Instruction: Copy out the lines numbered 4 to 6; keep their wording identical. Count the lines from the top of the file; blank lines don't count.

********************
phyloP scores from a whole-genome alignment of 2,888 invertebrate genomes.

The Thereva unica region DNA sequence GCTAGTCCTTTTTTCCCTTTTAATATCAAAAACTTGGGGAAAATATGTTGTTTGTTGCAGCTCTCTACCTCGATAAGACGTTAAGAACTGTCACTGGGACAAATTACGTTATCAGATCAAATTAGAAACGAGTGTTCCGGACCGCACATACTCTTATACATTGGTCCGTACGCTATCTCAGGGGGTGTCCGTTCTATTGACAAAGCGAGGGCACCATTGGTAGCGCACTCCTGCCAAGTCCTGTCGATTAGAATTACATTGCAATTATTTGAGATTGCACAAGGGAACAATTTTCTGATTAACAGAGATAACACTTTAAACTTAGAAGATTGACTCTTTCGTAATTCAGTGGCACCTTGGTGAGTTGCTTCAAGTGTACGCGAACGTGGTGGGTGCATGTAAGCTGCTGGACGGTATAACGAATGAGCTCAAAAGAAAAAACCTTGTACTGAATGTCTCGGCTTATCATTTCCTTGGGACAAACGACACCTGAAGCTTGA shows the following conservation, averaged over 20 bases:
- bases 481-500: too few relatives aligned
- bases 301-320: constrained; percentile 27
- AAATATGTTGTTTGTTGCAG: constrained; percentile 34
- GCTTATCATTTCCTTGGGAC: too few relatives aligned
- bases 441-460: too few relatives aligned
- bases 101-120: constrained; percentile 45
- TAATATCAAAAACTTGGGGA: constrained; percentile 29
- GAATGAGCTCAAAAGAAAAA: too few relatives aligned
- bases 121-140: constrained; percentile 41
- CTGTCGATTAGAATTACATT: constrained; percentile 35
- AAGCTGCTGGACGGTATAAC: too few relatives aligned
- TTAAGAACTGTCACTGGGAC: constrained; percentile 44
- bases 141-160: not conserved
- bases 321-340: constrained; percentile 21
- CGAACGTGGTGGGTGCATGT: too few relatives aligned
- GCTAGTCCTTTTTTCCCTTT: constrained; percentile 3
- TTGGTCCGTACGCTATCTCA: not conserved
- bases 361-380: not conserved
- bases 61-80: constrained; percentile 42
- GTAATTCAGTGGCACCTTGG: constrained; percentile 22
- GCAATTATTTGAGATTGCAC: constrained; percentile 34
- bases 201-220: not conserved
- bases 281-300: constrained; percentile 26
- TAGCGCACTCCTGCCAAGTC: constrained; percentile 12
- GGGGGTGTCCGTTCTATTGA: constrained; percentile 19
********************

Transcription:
- bases 301-320: constrained; percentile 27
- AAATATGTTGTTTGTTGCAG: constrained; percentile 34
- GCTTATCATTTCCTTGGGAC: too few relatives aligned